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Boutella’s Long Journey From Dancer To Trek

Just a few years ago, the Algerian-born actress was backing Madonna

Sofia Boutella had just finished what she thought was the performance of her life, dancing in front of millions of people watching the Super Bowl.

It was 2012 and Indianapolis, and Boutella was a dancer for one of the hottest pop singers ever, Madonna. It was in that moment, however, Boutella knew dancing wasn’t in her future.

“I told Madonna, ‘I think I am not going to keep dancing anymore,” Boutella told The Hollywood Reporter‘s Annie Howard. “Even if it takes two years, I need to stop now. I’m done.”

Madonna supported her move to get into acting, and in that time, Boutella went from being a nameless dancer to a name of her own, playing a major role in the upcoming “Star Trek: Beyond.” She plays Jaylah in the new movie, a colorful and very physical character Kirk and company run into while stranded on an “adventure planet” following the destruction of the USS Enterprise. She also is set to play the title role in the upcoming “The Mummy” remake starring Tom Cruise and Russell Crowe.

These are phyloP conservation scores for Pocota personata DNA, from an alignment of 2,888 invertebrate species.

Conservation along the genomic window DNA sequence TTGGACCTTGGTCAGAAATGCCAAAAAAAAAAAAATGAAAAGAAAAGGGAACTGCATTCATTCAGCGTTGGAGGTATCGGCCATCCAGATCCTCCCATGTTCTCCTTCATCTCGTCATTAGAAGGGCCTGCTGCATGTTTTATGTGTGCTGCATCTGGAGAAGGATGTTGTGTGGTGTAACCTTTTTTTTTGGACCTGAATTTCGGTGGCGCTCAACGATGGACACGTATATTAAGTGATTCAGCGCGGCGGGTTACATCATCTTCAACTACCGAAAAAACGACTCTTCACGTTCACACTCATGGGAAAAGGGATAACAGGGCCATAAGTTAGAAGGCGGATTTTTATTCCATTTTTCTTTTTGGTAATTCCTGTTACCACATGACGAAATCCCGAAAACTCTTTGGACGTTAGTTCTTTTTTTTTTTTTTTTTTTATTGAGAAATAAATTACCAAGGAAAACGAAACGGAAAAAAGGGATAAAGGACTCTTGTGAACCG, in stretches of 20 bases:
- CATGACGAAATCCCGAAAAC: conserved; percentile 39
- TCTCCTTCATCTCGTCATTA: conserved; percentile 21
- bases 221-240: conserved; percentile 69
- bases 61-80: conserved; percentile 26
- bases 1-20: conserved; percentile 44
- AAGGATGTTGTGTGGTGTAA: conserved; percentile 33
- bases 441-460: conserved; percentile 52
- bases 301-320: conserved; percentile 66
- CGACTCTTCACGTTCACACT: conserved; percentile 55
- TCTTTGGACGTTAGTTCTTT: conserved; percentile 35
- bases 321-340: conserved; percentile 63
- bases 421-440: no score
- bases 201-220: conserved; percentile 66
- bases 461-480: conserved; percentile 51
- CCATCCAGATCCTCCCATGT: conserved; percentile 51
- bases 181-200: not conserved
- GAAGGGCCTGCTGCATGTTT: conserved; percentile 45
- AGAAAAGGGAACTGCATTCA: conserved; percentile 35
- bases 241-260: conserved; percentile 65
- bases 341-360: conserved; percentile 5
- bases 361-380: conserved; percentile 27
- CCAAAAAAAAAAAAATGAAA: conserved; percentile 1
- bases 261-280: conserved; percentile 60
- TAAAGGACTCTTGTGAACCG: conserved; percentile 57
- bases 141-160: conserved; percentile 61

At just 34, Boutella has come up fast and furious. She was born in Algeria in 1982 to jazz musician Safy Boutella, and started to dance at a very early age. When her family moved to France when she was 10, Boutella became part of the French rhythmic gymnastics team.

She would continue dance, including street hip-hop dancing, through her early adult years, but got her first big break in 2007 when she was discovered by choreographer Jamie King. That led to gigs with stars like Madonna, Chris Brown and the late Michael Jackson.

When she walked away from dancing, her prediction it would take two years came true. Boutella didn’t work at all, looking to get that first big role. And she finally did in 2015 when she was cast as Gazelle in “Kingsman: The Secret Service.” And from there, her career has exploded.

And a lot of it is thanks to a life that, until a few years ago, was dedicated to dance.

“With dancing specifically, you have access to body language and movement,” Boutella told THR. “That is a massive part (of) acting. How does your character move around in space? How do people walk? How do they carry themselves? Because I was a dancer, I observe people. Being a dancer gave me that eye.”

Star Trek fans will have a chance to see how Boutella moves around in actual space. Well, on a planet somewhere else in space.

That’s because “Star Trek: Beyond” premieres July 22.

For the full THR story, click here.

Source: The Hollywood Reporter

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